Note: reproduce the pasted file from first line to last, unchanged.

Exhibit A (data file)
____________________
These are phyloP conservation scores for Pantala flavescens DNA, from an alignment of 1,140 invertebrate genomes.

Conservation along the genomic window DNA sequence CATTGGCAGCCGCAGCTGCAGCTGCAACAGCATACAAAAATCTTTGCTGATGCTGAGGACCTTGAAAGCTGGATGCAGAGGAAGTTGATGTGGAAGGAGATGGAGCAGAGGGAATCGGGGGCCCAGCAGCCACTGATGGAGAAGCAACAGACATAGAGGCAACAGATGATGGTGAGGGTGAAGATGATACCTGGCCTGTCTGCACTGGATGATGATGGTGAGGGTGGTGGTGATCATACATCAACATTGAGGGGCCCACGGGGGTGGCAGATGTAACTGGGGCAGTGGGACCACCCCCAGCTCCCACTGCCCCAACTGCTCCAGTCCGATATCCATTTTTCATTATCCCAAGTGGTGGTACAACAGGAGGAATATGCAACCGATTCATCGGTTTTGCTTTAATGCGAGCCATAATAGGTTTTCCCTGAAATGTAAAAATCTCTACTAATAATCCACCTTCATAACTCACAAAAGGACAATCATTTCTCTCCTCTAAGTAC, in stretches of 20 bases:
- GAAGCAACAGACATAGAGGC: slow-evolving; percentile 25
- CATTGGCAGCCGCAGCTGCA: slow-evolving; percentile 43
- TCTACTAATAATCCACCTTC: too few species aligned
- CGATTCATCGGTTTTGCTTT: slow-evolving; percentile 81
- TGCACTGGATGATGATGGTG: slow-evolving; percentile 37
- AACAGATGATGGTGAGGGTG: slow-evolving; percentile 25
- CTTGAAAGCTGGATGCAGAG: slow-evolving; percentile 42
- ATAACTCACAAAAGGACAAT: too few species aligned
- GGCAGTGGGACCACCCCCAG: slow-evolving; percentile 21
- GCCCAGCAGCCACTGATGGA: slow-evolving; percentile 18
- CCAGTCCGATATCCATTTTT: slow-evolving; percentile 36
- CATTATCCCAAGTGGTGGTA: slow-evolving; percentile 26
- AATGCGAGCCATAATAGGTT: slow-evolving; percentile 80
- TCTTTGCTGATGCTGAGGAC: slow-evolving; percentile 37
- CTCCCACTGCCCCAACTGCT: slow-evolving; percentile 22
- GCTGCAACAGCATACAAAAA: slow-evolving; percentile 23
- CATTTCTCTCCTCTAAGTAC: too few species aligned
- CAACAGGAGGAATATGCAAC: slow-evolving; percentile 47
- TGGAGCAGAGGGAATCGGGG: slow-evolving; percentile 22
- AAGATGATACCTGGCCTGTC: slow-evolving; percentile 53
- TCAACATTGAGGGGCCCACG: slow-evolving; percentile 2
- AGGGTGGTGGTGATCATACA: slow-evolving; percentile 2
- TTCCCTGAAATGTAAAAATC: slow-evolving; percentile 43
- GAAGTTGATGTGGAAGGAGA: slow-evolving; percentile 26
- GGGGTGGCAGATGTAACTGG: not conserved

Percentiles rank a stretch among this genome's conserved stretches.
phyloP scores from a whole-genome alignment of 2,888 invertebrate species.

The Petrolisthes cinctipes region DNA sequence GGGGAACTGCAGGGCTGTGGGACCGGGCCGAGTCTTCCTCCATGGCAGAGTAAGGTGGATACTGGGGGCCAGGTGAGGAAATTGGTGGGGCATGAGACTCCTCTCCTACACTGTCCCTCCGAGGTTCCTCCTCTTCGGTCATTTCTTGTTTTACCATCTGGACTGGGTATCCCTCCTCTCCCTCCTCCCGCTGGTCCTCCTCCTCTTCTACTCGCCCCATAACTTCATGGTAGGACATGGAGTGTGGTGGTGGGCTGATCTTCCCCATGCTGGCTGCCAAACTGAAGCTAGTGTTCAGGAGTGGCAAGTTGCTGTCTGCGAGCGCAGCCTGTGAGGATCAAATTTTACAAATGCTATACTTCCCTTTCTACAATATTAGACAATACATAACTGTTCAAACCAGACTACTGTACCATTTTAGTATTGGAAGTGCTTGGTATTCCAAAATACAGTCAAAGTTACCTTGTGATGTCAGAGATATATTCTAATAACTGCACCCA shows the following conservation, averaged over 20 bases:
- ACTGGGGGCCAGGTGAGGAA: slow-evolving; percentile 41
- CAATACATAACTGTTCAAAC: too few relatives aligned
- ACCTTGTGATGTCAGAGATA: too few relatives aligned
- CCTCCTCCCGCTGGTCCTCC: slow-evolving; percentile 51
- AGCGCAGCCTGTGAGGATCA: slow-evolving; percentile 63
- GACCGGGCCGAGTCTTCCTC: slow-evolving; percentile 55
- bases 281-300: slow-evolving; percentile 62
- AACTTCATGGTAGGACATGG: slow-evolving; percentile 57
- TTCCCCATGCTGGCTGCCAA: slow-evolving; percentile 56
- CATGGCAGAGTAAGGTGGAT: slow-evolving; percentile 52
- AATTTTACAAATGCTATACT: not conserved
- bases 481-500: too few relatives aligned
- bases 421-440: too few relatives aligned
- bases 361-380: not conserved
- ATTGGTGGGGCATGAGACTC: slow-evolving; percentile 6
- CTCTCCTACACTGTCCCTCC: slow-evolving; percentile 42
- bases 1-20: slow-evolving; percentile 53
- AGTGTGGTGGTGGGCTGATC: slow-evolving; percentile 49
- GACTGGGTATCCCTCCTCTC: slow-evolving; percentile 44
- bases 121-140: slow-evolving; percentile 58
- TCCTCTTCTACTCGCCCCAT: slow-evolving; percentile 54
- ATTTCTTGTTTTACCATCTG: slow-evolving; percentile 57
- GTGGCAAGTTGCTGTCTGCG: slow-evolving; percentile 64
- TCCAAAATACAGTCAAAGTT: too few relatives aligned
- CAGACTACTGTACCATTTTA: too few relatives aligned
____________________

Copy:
These are phyloP conservation scores for Pantala flavescens DNA, from an alignment of 1,140 invertebrate genomes.

Conservation along the genomic window DNA sequence CATTGGCAGCCGCAGCTGCAGCTGCAACAGCATACAAAAATCTTTGCTGATGCTGAGGACCTTGAAAGCTGGATGCAGAGGAAGTTGATGTGGAAGGAGATGGAGCAGAGGGAATCGGGGGCCCAGCAGCCACTGATGGAGAAGCAACAGACATAGAGGCAACAGATGATGGTGAGGGTGAAGATGATACCTGGCCTGTCTGCACTGGATGATGATGGTGAGGGTGGTGGTGATCATACATCAACATTGAGGGGCCCACGGGGGTGGCAGATGTAACTGGGGCAGTGGGACCACCCCCAGCTCCCACTGCCCCAACTGCTCCAGTCCGATATCCATTTTTCATTATCCCAAGTGGTGGTACAACAGGAGGAATATGCAACCGATTCATCGGTTTTGCTTTAATGCGAGCCATAATAGGTTTTCCCTGAAATGTAAAAATCTCTACTAATAATCCACCTTCATAACTCACAAAAGGACAATCATTTCTCTCCTCTAAGTAC, in stretches of 20 bases:
- GAAGCAACAGACATAGAGGC: slow-evolving; percentile 25
- CATTGGCAGCCGCAGCTGCA: slow-evolving; percentile 43
- TCTACTAATAATCCACCTTC: too few species aligned
- CGATTCATCGGTTTTGCTTT: slow-evolving; percentile 81
- TGCACTGGATGATGATGGTG: slow-evolving; percentile 37
- AACAGATGATGGTGAGGGTG: slow-evolving; percentile 25
- CTTGAAAGCTGGATGCAGAG: slow-evolving; percentile 42
- ATAACTCACAAAAGGACAAT: too few species aligned
- GGCAGTGGGACCACCCCCAG: slow-evolving; percentile 21
- GCCCAGCAGCCACTGATGGA: slow-evolving; percentile 18
- CCAGTCCGATATCCATTTTT: slow-evolving; percentile 36
- CATTATCCCAAGTGGTGGTA: slow-evolving; percentile 26
- AATGCGAGCCATAATAGGTT: slow-evolving; percentile 80
- TCTTTGCTGATGCTGAGGAC: slow-evolving; percentile 37
- CTCCCACTGCCCCAACTGCT: slow-evolving; percentile 22
- GCTGCAACAGCATACAAAAA: slow-evolving; percentile 23
- CATTTCTCTCCTCTAAGTAC: too few species aligned
- CAACAGGAGGAATATGCAAC: slow-evolving; percentile 47
- TGGAGCAGAGGGAATCGGGG: slow-evolving; percentile 22
- AAGATGATACCTGGCCTGTC: slow-evolving; percentile 53
- TCAACATTGAGGGGCCCACG: slow-evolving; percentile 2
- AGGGTGGTGGTGATCATACA: slow-evolving; percentile 2
- TTCCCTGAAATGTAAAAATC: slow-evolving; percentile 43
- GAAGTTGATGTGGAAGGAGA: slow-evolving; percentile 26
- GGGGTGGCAGATGTAACTGG: not conserved

Percentiles rank a stretch among this genome's conserved stretches.
phyloP scores from a whole-genome alignment of 2,888 invertebrate species.

The Petrolisthes cinctipes region DNA sequence GGGGAACTGCAGGGCTGTGGGACCGGGCCGAGTCTTCCTCCATGGCAGAGTAAGGTGGATACTGGGGGCCAGGTGAGGAAATTGGTGGGGCATGAGACTCCTCTCCTACACTGTCCCTCCGAGGTTCCTCCTCTTCGGTCATTTCTTGTTTTACCATCTGGACTGGGTATCCCTCCTCTCCCTCCTCCCGCTGGTCCTCCTCCTCTTCTACTCGCCCCATAACTTCATGGTAGGACATGGAGTGTGGTGGTGGGCTGATCTTCCCCATGCTGGCTGCCAAACTGAAGCTAGTGTTCAGGAGTGGCAAGTTGCTGTCTGCGAGCGCAGCCTGTGAGGATCAAATTTTACAAATGCTATACTTCCCTTTCTACAATATTAGACAATACATAACTGTTCAAACCAGACTACTGTACCATTTTAGTATTGGAAGTGCTTGGTATTCCAAAATACAGTCAAAGTTACCTTGTGATGTCAGAGATATATTCTAATAACTGCACCCA shows the following conservation, averaged over 20 bases:
- ACTGGGGGCCAGGTGAGGAA: slow-evolving; percentile 41
- CAATACATAACTGTTCAAAC: too few relatives aligned
- ACCTTGTGATGTCAGAGATA: too few relatives aligned
- CCTCCTCCCGCTGGTCCTCC: slow-evolving; percentile 51
- AGCGCAGCCTGTGAGGATCA: slow-evolving; percentile 63
- GACCGGGCCGAGTCTTCCTC: slow-evolving; percentile 55
- bases 281-300: slow-evolving; percentile 62
- AACTTCATGGTAGGACATGG: slow-evolving; percentile 57
- TTCCCCATGCTGGCTGCCAA: slow-evolving; percentile 56
- CATGGCAGAGTAAGGTGGAT: slow-evolving; percentile 52
- AATTTTACAAATGCTATACT: not conserved
- bases 481-500: too few relatives aligned
- bases 421-440: too few relatives aligned
- bases 361-380: not conserved
- ATTGGTGGGGCATGAGACTC: slow-evolving; percentile 6
- CTCTCCTACACTGTCCCTCC: slow-evolving; percentile 42
- bases 1-20: slow-evolving; percentile 53
- AGTGTGGTGGTGGGCTGATC: slow-evolving; percentile 49
- GACTGGGTATCCCTCCTCTC: slow-evolving; percentile 44
- bases 121-140: slow-evolving; percentile 58
- TCCTCTTCTACTCGCCCCAT: slow-evolving; percentile 54
- ATTTCTTGTTTTACCATCTG: slow-evolving; percentile 57
- GTGGCAAGTTGCTGTCTGCG: slow-evolving; percentile 64
- TCCAAAATACAGTCAAAGTT: too few relatives aligned
- CAGACTACTGTACCATTTTA: too few relatives aligned